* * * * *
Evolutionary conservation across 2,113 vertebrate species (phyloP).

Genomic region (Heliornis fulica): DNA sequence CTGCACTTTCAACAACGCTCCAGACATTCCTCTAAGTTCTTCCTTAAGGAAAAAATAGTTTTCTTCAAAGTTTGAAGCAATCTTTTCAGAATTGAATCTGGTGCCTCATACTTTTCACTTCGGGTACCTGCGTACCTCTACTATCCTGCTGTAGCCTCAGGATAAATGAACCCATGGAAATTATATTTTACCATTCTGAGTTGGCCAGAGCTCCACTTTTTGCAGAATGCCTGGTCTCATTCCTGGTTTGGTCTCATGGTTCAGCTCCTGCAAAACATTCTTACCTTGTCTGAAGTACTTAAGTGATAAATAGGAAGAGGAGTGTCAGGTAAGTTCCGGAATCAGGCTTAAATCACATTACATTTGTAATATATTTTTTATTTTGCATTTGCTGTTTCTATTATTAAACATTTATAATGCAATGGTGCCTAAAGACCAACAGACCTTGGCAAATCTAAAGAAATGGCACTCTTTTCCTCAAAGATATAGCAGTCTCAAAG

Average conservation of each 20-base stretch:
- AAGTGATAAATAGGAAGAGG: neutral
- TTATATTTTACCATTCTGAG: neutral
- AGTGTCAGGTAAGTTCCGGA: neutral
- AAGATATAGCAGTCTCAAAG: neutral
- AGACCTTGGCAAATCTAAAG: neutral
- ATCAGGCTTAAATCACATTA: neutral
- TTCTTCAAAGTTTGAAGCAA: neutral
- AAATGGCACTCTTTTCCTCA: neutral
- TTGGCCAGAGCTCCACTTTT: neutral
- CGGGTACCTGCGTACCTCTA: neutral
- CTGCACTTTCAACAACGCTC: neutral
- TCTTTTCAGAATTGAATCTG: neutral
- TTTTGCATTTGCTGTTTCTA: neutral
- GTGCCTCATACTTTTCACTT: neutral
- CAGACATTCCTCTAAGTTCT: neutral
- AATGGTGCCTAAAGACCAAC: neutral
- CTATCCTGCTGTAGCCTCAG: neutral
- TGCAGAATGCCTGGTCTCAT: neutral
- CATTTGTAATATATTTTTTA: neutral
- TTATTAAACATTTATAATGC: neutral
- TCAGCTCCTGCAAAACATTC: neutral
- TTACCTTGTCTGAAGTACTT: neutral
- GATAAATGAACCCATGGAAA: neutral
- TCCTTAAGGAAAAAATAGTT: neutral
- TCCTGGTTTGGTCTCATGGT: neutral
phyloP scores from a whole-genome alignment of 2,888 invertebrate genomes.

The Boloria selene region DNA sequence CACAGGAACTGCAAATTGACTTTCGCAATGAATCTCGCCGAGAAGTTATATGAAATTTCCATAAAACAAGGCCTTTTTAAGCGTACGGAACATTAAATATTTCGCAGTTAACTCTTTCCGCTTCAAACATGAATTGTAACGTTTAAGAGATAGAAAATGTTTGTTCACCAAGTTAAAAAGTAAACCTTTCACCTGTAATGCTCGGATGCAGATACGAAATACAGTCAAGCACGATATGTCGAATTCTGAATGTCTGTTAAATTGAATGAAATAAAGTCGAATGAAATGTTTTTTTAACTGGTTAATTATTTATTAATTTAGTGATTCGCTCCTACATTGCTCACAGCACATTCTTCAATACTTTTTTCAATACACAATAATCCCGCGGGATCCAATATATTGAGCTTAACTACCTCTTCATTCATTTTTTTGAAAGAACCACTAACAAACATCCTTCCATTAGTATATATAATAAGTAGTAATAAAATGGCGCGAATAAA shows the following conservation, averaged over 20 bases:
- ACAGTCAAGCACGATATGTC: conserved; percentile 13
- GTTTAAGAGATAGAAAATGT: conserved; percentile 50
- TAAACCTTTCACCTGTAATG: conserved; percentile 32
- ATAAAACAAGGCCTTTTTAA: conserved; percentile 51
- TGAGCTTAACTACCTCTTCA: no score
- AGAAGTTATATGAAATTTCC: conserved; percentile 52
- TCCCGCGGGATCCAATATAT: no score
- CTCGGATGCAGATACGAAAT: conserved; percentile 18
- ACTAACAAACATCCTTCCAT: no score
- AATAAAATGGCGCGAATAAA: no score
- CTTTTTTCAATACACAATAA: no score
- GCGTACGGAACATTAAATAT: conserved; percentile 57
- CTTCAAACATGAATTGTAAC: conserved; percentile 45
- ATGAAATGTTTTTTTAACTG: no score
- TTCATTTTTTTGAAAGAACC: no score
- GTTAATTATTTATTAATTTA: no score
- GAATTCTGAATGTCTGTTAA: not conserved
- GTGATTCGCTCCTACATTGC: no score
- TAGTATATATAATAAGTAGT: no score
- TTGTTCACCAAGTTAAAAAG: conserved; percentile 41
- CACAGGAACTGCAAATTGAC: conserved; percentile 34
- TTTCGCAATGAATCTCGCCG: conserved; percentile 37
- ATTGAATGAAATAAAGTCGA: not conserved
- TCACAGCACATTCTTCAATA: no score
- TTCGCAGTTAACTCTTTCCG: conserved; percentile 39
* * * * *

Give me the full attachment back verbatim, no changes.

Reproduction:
Evolutionary conservation across 2,113 vertebrate species (phyloP).

Genomic region (Heliornis fulica): DNA sequence CTGCACTTTCAACAACGCTCCAGACATTCCTCTAAGTTCTTCCTTAAGGAAAAAATAGTTTTCTTCAAAGTTTGAAGCAATCTTTTCAGAATTGAATCTGGTGCCTCATACTTTTCACTTCGGGTACCTGCGTACCTCTACTATCCTGCTGTAGCCTCAGGATAAATGAACCCATGGAAATTATATTTTACCATTCTGAGTTGGCCAGAGCTCCACTTTTTGCAGAATGCCTGGTCTCATTCCTGGTTTGGTCTCATGGTTCAGCTCCTGCAAAACATTCTTACCTTGTCTGAAGTACTTAAGTGATAAATAGGAAGAGGAGTGTCAGGTAAGTTCCGGAATCAGGCTTAAATCACATTACATTTGTAATATATTTTTTATTTTGCATTTGCTGTTTCTATTATTAAACATTTATAATGCAATGGTGCCTAAAGACCAACAGACCTTGGCAAATCTAAAGAAATGGCACTCTTTTCCTCAAAGATATAGCAGTCTCAAAG

Average conservation of each 20-base stretch:
- AAGTGATAAATAGGAAGAGG: neutral
- TTATATTTTACCATTCTGAG: neutral
- AGTGTCAGGTAAGTTCCGGA: neutral
- AAGATATAGCAGTCTCAAAG: neutral
- AGACCTTGGCAAATCTAAAG: neutral
- ATCAGGCTTAAATCACATTA: neutral
- TTCTTCAAAGTTTGAAGCAA: neutral
- AAATGGCACTCTTTTCCTCA: neutral
- TTGGCCAGAGCTCCACTTTT: neutral
- CGGGTACCTGCGTACCTCTA: neutral
- CTGCACTTTCAACAACGCTC: neutral
- TCTTTTCAGAATTGAATCTG: neutral
- TTTTGCATTTGCTGTTTCTA: neutral
- GTGCCTCATACTTTTCACTT: neutral
- CAGACATTCCTCTAAGTTCT: neutral
- AATGGTGCCTAAAGACCAAC: neutral
- CTATCCTGCTGTAGCCTCAG: neutral
- TGCAGAATGCCTGGTCTCAT: neutral
- CATTTGTAATATATTTTTTA: neutral
- TTATTAAACATTTATAATGC: neutral
- TCAGCTCCTGCAAAACATTC: neutral
- TTACCTTGTCTGAAGTACTT: neutral
- GATAAATGAACCCATGGAAA: neutral
- TCCTTAAGGAAAAAATAGTT: neutral
- TCCTGGTTTGGTCTCATGGT: neutral
phyloP scores from a whole-genome alignment of 2,888 invertebrate genomes.

The Boloria selene region DNA sequence CACAGGAACTGCAAATTGACTTTCGCAATGAATCTCGCCGAGAAGTTATATGAAATTTCCATAAAACAAGGCCTTTTTAAGCGTACGGAACATTAAATATTTCGCAGTTAACTCTTTCCGCTTCAAACATGAATTGTAACGTTTAAGAGATAGAAAATGTTTGTTCACCAAGTTAAAAAGTAAACCTTTCACCTGTAATGCTCGGATGCAGATACGAAATACAGTCAAGCACGATATGTCGAATTCTGAATGTCTGTTAAATTGAATGAAATAAAGTCGAATGAAATGTTTTTTTAACTGGTTAATTATTTATTAATTTAGTGATTCGCTCCTACATTGCTCACAGCACATTCTTCAATACTTTTTTCAATACACAATAATCCCGCGGGATCCAATATATTGAGCTTAACTACCTCTTCATTCATTTTTTTGAAAGAACCACTAACAAACATCCTTCCATTAGTATATATAATAAGTAGTAATAAAATGGCGCGAATAAA shows the following conservation, averaged over 20 bases:
- ACAGTCAAGCACGATATGTC: conserved; percentile 13
- GTTTAAGAGATAGAAAATGT: conserved; percentile 50
- TAAACCTTTCACCTGTAATG: conserved; percentile 32
- ATAAAACAAGGCCTTTTTAA: conserved; percentile 51
- TGAGCTTAACTACCTCTTCA: no score
- AGAAGTTATATGAAATTTCC: conserved; percentile 52
- TCCCGCGGGATCCAATATAT: no score
- CTCGGATGCAGATACGAAAT: conserved; percentile 18
- ACTAACAAACATCCTTCCAT: no score
- AATAAAATGGCGCGAATAAA: no score
- CTTTTTTCAATACACAATAA: no score
- GCGTACGGAACATTAAATAT: conserved; percentile 57
- CTTCAAACATGAATTGTAAC: conserved; percentile 45
- ATGAAATGTTTTTTTAACTG: no score
- TTCATTTTTTTGAAAGAACC: no score
- GTTAATTATTTATTAATTTA: no score
- GAATTCTGAATGTCTGTTAA: not conserved
- GTGATTCGCTCCTACATTGC: no score
- TAGTATATATAATAAGTAGT: no score
- TTGTTCACCAAGTTAAAAAG: conserved; percentile 41
- CACAGGAACTGCAAATTGAC: conserved; percentile 34
- TTTCGCAATGAATCTCGCCG: conserved; percentile 37
- ATTGAATGAAATAAAGTCGA: not conserved
- TCACAGCACATTCTTCAATA: no score
- TTCGCAGTTAACTCTTTCCG: conserved; percentile 39